[Athen] Natural-sounding text-to-speech tech?

foreigntype at gmail.com foreigntype at gmail.com
Tue Apr 20 12:23:23 PDT 2021

I once contracted to do alt-text conversions in Kurzweil for Physics,
Chemistry and Spanish.

Kurzweil uses an Abbyy Fine Reader lite version for the alt-text conversion
and doesn't render math or any hard STEM sciences into TTS with any real
accuracy (at all). For the physics books, I used the method Shelley
describes: setting exact (correct) pronunciations of terminology which
involves selecting the text, marking it, copying each corrected word to a
specialized "pronunciation" dictionary, writing out the correct phonetic
pronunciation, listening to it and correcting the phonetics until the word
is pronounced correctly by the speech engine, then saving the
pronunciation in the pronunciation word bank, doing a search and replace
for every single instance that word appears in the text and changing them
all. For every single misrecognized word in the textbook(s). I did three
years' of HS physics textbooks for a total of approximately 1500 pages
(textbooks only, not including all the workbooks and supplementary
materials). I ended up with approximately 12,000 phonetically corrected
words in the word bank dictionary for those three textbooks. The chemistry
was harder & more time consuming because of the function signs. Is it
possible? Yes. There is no "easy button" for it though.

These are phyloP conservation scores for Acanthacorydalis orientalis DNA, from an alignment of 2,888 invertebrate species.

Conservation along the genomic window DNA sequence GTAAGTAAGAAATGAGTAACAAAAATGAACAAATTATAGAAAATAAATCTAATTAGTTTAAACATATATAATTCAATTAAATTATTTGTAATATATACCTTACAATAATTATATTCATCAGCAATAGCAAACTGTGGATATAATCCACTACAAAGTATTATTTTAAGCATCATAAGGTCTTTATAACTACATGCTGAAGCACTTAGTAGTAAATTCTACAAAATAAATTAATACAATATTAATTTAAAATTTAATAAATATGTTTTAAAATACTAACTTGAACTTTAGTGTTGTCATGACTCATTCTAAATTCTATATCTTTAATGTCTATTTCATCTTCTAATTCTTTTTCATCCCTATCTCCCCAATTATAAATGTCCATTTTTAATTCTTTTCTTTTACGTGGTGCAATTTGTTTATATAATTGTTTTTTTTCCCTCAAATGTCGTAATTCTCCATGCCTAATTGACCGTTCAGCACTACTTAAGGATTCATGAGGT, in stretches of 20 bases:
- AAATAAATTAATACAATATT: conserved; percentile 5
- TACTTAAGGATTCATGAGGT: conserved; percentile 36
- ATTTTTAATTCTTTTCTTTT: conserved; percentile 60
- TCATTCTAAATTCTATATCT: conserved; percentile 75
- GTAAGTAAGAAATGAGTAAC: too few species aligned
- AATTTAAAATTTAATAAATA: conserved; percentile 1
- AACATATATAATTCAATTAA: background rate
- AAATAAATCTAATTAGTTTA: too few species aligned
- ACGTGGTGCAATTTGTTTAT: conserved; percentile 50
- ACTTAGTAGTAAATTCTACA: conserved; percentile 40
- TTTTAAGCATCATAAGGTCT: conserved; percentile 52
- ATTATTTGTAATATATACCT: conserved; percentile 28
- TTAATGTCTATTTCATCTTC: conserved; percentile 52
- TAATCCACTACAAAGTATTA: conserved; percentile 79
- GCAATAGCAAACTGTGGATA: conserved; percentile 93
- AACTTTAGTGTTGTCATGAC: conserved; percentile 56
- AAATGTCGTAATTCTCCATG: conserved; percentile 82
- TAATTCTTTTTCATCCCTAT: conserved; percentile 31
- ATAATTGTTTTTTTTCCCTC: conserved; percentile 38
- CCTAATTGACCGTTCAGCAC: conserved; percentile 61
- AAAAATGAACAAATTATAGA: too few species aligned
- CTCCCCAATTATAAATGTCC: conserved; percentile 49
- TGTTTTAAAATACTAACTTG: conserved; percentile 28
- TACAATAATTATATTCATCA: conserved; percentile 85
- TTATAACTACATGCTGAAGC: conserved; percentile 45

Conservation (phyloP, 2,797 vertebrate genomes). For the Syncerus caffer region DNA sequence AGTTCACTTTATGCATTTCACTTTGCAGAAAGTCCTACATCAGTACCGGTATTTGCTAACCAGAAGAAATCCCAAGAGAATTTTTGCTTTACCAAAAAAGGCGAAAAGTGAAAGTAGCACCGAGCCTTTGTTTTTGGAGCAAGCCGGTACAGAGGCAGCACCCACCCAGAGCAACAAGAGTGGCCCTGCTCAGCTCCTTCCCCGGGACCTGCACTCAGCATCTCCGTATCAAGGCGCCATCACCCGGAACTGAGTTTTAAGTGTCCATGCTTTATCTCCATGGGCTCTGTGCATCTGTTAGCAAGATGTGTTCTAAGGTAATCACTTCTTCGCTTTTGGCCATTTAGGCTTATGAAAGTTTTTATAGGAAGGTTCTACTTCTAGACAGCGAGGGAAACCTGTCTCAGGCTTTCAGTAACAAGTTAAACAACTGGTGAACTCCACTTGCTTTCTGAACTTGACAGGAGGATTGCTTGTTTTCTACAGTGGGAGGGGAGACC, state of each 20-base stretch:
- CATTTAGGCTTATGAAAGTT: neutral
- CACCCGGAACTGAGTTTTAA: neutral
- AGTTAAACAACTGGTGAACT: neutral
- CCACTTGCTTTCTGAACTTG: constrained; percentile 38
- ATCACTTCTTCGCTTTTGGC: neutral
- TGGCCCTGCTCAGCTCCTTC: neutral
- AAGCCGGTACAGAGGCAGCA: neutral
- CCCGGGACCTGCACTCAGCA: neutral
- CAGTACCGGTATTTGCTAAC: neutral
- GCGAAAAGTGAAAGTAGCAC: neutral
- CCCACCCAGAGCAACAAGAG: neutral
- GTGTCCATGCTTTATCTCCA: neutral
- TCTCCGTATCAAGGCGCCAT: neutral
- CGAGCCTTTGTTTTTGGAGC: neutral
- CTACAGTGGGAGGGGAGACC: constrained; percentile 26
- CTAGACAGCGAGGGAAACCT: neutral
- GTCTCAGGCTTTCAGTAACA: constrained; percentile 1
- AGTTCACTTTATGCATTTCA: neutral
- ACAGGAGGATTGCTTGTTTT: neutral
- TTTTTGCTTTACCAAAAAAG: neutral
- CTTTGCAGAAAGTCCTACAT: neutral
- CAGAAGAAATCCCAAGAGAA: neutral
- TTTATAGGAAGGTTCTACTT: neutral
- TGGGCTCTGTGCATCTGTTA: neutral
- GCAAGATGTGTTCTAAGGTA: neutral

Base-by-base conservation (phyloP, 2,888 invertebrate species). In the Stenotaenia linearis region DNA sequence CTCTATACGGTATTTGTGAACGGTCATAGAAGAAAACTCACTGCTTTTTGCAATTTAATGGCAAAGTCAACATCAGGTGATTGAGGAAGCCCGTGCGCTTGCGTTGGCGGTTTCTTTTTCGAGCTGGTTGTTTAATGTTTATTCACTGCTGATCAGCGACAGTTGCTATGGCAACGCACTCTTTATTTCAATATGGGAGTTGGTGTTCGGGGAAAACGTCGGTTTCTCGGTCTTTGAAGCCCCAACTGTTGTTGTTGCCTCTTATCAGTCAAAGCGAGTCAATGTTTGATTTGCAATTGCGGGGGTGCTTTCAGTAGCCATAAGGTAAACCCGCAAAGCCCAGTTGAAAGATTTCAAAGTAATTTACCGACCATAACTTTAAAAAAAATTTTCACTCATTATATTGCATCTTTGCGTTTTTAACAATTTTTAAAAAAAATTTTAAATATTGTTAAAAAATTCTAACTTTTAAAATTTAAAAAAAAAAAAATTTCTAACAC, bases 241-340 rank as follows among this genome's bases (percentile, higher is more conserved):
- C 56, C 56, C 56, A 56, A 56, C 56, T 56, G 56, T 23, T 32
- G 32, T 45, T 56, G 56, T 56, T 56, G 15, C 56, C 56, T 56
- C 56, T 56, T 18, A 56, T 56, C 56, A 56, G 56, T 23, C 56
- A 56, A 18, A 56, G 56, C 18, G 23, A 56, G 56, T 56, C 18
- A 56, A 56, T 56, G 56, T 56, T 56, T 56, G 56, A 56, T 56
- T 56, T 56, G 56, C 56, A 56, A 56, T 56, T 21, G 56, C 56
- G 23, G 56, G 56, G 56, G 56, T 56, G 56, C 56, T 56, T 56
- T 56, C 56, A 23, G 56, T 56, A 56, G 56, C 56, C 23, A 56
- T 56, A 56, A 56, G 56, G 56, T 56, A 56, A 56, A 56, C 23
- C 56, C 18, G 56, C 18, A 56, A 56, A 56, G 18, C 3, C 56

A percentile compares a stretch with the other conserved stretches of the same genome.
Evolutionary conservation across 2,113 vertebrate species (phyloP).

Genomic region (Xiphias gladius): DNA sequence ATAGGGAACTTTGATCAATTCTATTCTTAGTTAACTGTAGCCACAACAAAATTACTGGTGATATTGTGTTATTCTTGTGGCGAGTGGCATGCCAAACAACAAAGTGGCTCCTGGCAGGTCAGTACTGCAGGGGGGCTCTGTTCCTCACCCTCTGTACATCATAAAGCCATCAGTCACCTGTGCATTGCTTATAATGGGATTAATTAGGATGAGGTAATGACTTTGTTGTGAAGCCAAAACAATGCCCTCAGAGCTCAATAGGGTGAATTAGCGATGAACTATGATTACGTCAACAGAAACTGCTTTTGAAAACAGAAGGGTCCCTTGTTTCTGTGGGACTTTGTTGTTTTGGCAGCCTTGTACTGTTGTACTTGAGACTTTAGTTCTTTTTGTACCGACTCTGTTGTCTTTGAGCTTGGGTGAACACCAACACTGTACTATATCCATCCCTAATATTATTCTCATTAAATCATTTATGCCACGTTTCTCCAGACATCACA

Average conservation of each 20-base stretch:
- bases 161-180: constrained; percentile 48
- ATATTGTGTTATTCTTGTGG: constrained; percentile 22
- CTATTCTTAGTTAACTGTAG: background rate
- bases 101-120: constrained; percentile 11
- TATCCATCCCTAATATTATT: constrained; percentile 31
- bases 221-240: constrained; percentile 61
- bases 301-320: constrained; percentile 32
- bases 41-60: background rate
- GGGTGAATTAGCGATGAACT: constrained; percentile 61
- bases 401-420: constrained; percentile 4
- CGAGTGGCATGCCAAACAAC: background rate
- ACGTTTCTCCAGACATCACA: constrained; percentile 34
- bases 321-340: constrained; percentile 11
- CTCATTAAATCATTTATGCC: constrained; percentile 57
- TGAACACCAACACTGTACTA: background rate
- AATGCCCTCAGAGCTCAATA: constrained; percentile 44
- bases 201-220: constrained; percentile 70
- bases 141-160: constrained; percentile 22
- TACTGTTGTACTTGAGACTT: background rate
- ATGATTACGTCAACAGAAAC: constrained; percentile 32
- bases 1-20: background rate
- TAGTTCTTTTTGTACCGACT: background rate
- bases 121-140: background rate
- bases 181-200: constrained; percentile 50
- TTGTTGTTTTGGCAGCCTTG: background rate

This kind of alt text conversion is definitely not for the faint-of-heart
alt-text production specialists! Design Science (now Wiris) has some good
software for creating both accessible math and accessible sciences
--specifically chemistry-- (using math ml and chem ml); EquatIO from
TextHelp does a good job rendering math as TTS and is working on increasing
their chemistry-to-speech recognition. EPubs using Thorium Reader does a
good job with math (as long as the math has been input using MathType in MS
Word) as a TTS. Central Access Reader is good with math as well, with two
caveats: one, the math ml must be done in MS Word and edited for
correctness; it is designed for sighted readers with a reading or math
disability, not for low or non-sighted users.

Just a few afterthoughts based on Shelley's helpful suggestions.

Wink Harner
Accessibility Consultant/Alternative Text Production
The Foreign Type

Portland OR
foreigntype at gmail.com

This email was dictated using Dragon NaturallySpeaking. Please forgive
quirks, misrecognitions, or errata .

On Tue, Apr 20, 2021 at 9:39 AM Mary Popish <popish at pdx.edu> wrote:

> Hi everybody,


> I hope you are well! I'm writing to see if anyone has suggestions for

> text-to-speech tech that:


> - Can reliably pronounce science and math content correctly, and

> - Sounds as natural as possible.


> I'm working with a student who is taking upper division science courses

> and is struggling with mispronunciation from the computer-generated voices

> in Kurzweil, Voice Dream Reader, and Voice Over. The student is an

> iPhone, iPad, and Mac OS user.


> In a best-case scenario, the student would prefer a human voice recording,

> but most of their course materials are not available in audiobook format.

> I'm working on finding a creative tech-based alternative, and I'd

> appreciate any suggestions you might have!


> Take care,

> Mary


> *Mary Popish*

> Adaptive Technology Specialist & Alternate Formats Coordinator

> Disability Resource Center

> Portland State University


> Phone: (503) 725-9119

> Fax: (503) 725-4103

> Email: drc at pdx.edu

> URL: http://www.pdx.edu/d

> <https://www.pdx.edu/disability-resource-center/>isability-resource-center

> Pronouns: she / her / hers


> ---


> We hope you are doing well during this difficult time. We are still here

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